The mathematics section starts with a teacher who talks about teaching through sense-making so that students understand why something is reasonable on their way to understanding how to do multiplication. By connecting to their prior knowledge, the teacher was able to lead the students to a place where they felt comfortable with the work. While the second teacher, Ball, focused on a model to help with a lesson on negative numbers and found that while it was helpful for some aspects it didn’t cover everything. Again she was building on what the students already knew to better help them grasp the new information and not be overwhelmed by it. Both teachers use models and the book speaks about how models can help so much in learning math since when children are younger abstract concepts can be more difficult.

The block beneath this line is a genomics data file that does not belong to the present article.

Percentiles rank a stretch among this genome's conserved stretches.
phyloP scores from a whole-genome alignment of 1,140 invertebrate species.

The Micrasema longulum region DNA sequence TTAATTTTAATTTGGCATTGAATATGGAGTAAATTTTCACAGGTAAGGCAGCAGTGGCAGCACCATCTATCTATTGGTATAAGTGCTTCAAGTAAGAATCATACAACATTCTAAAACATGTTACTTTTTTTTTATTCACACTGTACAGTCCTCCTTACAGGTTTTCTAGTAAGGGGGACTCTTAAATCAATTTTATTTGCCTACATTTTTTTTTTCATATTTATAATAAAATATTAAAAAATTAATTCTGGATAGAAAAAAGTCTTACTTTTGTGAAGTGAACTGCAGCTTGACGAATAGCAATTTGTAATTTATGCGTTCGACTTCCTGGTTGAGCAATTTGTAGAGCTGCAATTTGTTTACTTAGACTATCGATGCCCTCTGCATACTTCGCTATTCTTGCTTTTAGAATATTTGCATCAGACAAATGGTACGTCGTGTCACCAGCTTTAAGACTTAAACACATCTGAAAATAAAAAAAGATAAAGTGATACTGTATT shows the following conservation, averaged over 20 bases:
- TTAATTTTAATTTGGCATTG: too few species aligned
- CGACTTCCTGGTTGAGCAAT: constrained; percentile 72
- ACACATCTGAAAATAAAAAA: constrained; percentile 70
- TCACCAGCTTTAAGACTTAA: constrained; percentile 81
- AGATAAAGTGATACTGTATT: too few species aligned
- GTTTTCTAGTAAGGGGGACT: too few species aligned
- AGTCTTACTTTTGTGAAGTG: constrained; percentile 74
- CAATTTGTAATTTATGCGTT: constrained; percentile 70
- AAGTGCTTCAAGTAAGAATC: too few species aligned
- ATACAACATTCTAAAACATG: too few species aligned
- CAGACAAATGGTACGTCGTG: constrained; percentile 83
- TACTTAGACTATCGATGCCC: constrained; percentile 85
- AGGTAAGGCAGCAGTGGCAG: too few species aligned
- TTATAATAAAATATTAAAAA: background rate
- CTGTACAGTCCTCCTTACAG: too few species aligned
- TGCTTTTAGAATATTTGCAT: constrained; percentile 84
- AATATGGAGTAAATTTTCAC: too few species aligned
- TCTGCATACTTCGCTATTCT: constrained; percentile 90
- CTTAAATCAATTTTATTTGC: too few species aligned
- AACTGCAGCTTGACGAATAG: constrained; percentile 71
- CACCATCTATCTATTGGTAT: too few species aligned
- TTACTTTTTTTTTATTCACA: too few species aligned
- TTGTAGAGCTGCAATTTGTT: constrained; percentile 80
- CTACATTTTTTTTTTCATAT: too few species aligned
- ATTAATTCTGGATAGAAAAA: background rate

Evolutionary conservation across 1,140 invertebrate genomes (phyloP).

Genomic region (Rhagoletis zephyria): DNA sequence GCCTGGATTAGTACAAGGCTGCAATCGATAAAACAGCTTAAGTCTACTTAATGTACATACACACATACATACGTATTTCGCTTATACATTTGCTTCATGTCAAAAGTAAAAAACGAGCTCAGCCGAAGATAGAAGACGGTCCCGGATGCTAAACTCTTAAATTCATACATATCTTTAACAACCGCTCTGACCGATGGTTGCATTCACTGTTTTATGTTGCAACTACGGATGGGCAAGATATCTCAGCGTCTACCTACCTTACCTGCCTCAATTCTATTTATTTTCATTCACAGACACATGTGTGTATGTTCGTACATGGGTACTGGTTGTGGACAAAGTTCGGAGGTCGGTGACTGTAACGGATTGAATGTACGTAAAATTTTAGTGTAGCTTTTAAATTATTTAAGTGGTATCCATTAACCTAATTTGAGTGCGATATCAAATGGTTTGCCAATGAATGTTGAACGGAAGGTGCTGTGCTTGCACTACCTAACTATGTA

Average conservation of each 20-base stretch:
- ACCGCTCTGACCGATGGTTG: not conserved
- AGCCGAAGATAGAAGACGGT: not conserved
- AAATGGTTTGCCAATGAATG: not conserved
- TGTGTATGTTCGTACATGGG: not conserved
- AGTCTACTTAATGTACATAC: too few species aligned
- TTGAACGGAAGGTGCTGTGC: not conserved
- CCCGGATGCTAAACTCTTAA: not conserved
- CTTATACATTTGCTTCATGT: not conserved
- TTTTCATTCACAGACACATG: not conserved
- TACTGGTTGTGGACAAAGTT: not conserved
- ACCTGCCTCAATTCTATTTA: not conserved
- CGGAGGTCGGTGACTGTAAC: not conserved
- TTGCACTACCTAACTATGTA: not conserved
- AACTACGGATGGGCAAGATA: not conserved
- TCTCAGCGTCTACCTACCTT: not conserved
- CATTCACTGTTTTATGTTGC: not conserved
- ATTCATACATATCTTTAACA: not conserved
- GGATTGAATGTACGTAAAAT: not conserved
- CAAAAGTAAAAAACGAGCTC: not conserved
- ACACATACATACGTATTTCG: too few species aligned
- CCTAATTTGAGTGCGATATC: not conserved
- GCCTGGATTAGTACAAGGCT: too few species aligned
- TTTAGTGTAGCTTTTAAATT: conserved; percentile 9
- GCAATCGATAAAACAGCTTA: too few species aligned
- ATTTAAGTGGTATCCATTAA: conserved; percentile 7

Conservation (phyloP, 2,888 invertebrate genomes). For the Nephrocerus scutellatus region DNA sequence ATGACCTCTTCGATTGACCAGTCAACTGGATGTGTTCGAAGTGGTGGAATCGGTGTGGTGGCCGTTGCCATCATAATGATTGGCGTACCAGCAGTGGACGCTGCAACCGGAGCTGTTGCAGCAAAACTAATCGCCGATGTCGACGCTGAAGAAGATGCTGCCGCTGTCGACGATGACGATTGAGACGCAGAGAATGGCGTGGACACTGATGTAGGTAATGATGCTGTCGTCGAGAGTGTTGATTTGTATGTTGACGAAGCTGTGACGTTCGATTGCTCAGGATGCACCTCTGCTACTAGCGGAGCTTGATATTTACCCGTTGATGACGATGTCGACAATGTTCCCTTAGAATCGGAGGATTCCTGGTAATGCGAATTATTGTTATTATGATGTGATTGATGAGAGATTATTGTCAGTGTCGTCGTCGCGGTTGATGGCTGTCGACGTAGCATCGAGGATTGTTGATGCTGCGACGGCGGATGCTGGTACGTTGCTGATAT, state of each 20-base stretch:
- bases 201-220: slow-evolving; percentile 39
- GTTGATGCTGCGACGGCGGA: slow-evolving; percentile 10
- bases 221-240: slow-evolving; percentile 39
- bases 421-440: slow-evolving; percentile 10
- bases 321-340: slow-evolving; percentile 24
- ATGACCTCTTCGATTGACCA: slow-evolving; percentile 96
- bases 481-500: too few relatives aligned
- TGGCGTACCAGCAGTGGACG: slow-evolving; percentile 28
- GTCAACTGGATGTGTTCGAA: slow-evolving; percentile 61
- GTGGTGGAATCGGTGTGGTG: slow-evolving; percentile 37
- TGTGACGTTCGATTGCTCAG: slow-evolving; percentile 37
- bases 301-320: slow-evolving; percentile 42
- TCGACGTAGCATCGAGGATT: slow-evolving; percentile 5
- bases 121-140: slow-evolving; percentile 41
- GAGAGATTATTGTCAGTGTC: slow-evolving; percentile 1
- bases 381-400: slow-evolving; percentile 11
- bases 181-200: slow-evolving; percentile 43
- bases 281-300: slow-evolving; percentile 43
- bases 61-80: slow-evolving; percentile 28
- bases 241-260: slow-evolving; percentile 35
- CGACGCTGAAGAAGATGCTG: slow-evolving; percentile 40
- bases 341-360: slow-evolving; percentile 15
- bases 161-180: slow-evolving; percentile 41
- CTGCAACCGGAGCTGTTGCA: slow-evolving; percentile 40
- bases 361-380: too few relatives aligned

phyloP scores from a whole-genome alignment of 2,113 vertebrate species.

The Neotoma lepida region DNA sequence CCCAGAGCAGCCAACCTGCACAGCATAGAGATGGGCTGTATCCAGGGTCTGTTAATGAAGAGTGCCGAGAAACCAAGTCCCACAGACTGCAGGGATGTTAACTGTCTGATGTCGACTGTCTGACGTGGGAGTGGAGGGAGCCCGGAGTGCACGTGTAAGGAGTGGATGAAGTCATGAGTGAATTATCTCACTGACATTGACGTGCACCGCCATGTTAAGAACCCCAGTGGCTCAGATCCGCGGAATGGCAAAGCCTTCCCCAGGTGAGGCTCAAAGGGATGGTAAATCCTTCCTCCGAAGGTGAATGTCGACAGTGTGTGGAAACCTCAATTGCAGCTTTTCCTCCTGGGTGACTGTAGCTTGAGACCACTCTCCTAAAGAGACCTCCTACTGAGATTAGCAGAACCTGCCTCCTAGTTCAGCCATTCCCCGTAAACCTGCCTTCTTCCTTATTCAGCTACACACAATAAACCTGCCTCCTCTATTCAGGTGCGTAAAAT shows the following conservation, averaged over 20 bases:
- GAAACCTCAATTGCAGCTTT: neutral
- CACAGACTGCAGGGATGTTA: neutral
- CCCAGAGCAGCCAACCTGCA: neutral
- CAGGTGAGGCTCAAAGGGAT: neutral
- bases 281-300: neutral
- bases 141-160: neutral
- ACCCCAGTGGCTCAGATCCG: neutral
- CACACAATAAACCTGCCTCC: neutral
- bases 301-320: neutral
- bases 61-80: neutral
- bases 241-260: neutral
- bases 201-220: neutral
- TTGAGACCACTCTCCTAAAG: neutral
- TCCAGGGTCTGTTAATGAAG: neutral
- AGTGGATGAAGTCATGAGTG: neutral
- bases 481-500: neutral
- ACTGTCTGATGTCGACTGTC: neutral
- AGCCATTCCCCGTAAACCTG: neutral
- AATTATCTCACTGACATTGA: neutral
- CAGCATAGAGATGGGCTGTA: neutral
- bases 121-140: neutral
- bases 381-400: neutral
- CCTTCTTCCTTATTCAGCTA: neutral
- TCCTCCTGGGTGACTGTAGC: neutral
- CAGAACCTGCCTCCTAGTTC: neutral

The science section is not as clearly written or explained as it talks about physics and the idea of teaching students how to think about problems. It seems as if the authors chose a tricky topic to teach but their examples end up rather abstract as opposed to the other ones. There are examples presented of innovative ways of teaching but there isn’t the clear narrative structure of the other sections which was a difference from the other sections. This made this part not seem to fit and a little harder to integrate with the other ideas. Though there are a variety of examples in the science section, they don’t seem to connect in the same way the other sections do and it makes it harder to come out with a clear sense of what works. I found this chapter helpful but it seemed to veer between too specific and too broad, I’m not sure how easy I would find it to work these things into my own teaching.